Aside from the people coming in and out or simply walking by, you’ll find people slumped down motionless under the payphones, women who looked well into their sixties promising dances for 2,000 yen, and no shortage of vagrants and drunks, but you’ll also find the whole of Osaka. Shobashi comes alive at night. From appearances, it’s a dump. And from sundown to sun-up, on the third floor of a building throbbing with karaoke reverb, you’ll find the bar where Makiko works, five nights a week, from seven until midnight.
p.25 (Picador, 2020)
The sisters grew up poor, having to work hard to survive, particularly after the death of their mother and grandmother, but while Natsuko found a way out, Makiko stayed in this world, spending her nights in a run-down hostess club to make ends meet.
Yet as Makiko fights her way through life, she doesn’t realise that her daughter is different, and is starting to buckle under the strains of growing up:
The other day at school, between classes, I forget who, but someone was saying, “I was born a girl, so yeah I definitely want to have a baby of my own eventually.” Where does that come from, though? Does blood coming out of your body make you a woman? A potential mother? What makes that so great anyway? Does anyone really believe that? Just because they make us read these stupid books doesn’t make it true. I hate it so much. (p.44)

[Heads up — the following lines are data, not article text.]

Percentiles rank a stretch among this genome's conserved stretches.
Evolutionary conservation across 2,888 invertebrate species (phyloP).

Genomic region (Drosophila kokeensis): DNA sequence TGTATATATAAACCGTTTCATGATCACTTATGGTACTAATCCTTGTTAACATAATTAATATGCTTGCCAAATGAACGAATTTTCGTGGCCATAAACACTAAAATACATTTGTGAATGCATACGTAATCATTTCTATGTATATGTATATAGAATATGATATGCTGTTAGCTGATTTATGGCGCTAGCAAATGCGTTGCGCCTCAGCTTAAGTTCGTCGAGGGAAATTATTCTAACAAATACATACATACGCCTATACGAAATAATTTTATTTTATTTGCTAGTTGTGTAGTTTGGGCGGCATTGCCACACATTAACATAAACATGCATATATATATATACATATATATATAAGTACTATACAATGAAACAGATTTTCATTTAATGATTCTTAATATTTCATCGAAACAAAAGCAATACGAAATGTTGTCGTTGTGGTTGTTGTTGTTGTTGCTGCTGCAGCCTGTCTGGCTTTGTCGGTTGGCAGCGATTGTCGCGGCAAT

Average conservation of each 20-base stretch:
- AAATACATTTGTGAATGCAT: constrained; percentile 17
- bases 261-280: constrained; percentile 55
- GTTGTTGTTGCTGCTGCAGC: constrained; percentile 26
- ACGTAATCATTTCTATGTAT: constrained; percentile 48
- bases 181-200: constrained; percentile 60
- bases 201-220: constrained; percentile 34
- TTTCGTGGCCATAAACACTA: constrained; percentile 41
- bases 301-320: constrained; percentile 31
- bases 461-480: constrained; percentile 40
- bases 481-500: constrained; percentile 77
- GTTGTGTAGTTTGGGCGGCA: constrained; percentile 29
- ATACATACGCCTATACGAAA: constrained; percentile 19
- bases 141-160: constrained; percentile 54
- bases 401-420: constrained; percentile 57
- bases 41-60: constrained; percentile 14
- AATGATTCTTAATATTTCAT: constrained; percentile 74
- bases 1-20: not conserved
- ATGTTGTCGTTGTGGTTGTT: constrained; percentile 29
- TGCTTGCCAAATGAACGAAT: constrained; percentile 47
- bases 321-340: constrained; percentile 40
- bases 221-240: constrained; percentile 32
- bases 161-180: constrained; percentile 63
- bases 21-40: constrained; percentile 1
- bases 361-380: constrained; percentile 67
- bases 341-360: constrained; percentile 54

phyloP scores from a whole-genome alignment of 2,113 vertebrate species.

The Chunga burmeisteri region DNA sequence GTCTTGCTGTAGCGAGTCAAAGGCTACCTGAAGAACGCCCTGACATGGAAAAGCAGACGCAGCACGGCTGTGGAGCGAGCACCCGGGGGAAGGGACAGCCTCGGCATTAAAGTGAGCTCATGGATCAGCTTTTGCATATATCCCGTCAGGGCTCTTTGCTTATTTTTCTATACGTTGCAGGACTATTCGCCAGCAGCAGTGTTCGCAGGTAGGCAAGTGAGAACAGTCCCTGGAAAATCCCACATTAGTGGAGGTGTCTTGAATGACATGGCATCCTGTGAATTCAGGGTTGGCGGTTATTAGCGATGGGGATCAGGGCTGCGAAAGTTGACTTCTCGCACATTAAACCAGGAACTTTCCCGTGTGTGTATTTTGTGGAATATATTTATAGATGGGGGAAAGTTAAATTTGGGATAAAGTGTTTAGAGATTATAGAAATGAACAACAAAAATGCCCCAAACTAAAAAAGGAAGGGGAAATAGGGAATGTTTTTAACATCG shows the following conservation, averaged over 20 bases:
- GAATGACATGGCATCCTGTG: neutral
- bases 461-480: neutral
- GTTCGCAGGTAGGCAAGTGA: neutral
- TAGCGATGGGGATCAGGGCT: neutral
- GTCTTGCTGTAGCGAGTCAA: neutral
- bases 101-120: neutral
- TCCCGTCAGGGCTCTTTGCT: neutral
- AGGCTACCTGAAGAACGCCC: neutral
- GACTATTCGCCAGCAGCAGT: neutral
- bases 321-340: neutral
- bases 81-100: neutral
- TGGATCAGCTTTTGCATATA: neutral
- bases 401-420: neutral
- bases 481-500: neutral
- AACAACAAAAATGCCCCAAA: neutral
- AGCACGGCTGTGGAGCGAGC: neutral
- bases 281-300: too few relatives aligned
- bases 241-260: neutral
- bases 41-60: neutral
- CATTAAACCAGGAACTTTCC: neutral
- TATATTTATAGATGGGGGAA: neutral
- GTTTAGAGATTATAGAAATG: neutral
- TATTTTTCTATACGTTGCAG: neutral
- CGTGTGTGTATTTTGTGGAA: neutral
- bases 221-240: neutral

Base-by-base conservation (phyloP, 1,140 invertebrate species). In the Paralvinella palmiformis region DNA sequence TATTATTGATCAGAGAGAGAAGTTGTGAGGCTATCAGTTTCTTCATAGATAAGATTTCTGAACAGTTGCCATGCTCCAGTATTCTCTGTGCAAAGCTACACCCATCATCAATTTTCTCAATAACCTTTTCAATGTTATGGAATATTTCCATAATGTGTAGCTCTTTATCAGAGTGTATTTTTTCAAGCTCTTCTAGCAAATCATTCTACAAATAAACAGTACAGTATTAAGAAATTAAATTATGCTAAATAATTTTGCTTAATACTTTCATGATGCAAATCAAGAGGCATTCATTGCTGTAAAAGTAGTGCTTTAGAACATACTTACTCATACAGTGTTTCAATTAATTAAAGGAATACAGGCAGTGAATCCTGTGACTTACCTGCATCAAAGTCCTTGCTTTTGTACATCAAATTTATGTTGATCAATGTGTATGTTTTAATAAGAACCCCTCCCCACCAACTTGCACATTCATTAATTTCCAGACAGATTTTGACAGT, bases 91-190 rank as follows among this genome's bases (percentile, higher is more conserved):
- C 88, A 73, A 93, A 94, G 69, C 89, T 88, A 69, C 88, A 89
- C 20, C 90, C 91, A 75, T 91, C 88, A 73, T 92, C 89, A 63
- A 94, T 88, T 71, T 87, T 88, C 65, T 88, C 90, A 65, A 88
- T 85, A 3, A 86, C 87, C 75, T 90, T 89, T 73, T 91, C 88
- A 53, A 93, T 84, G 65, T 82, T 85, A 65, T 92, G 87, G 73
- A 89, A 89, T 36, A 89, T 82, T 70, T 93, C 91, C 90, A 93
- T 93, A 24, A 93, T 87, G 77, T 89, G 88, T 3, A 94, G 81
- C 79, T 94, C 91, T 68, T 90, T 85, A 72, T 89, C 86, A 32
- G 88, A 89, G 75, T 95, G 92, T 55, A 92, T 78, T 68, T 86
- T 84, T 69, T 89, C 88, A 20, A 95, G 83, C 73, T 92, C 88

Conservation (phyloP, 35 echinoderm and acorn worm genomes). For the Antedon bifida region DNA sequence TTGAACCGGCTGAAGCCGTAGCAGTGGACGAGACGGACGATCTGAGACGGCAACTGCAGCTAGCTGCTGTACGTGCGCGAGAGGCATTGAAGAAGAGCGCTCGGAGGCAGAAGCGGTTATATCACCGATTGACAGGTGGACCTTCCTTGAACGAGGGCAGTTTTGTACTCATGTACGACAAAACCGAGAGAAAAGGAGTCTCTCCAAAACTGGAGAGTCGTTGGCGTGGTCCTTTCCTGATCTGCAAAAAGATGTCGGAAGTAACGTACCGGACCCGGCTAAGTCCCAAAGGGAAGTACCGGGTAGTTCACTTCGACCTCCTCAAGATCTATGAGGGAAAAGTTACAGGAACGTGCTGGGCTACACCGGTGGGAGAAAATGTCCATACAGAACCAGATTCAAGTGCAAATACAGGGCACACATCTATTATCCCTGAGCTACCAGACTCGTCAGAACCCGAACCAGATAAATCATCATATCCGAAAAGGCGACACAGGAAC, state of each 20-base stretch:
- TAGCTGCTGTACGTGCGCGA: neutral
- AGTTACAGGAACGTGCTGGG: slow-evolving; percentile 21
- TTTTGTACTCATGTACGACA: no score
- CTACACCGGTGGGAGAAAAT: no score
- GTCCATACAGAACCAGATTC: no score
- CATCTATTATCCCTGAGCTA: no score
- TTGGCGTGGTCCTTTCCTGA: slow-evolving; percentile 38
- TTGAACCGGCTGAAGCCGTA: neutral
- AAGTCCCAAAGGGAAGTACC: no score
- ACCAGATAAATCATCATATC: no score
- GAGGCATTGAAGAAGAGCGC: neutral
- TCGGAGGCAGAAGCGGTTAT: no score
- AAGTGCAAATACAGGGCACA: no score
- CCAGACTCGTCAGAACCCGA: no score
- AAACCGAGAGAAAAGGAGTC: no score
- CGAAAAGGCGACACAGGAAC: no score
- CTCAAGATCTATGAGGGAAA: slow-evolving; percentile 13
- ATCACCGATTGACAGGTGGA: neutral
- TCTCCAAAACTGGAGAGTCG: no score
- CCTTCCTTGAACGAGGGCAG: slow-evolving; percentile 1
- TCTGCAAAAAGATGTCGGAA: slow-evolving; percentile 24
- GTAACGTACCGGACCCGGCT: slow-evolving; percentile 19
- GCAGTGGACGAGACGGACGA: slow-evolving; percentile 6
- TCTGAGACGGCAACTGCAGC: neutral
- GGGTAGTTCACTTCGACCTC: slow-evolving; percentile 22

Having seen how her mother’s life has panned out, Midoriko is afraid of taking the same path and is dreading the arrival of her first period, and the journey towards adulthood it entails. Unsurprisingly, then, Makiko’s constant talk of breasts is the last thing she needs, and it’s going to take a lot more than a few scribbled notes to mend the relationship with her mother.
This trepidation regarding becoming a woman is placed beside some slightly more graphic details regarding the issues women face in society. When Natsuko and her visitors spend time at the apartment, the television is often on in the background, and the stories covered in the news programmes tend to be rather disturbing. On several occasions the trio hear of crimes committed against other women, with the poor victims sexually assaulted and even butchered, then dumped like rubbish. In this way, what starts out as a slightly messy, disjointed tale of an awkward family reunion becomes an examination of what women can expect from society, and as Kawakami shows us, it isn’t always pretty…
And yet, overall Breasts and Eggs is a light-hearted, fun experience. It’s a well-paced short novel that sees the three women forced to examine their lives from a different perspective, and while Natsuko approaches the few days covered in the story with hesitation, by the end of the stay, she and her family have become much closer, with each of them ready to carry on, whatever the next stage of life might throw at them. In fact, by the final page, I suspect many readers will be sad to be waving Makiko and Midoriko off at Tokyo Station, wishing there was more to the story.
It’s great, then, that there is 🙂
Before I finish up today, it would be remiss of me not to take a closer look at the WWB excerpts, as they throw up some very interesting questions regarding translation. Kawakami is known for her Osaka roots and the use of her local dialect in her writing, and Heal Kawai had fun with this by rendering parts of Breasts and Eggs in her own native Manchester accent/dialect. Take this extract, for example: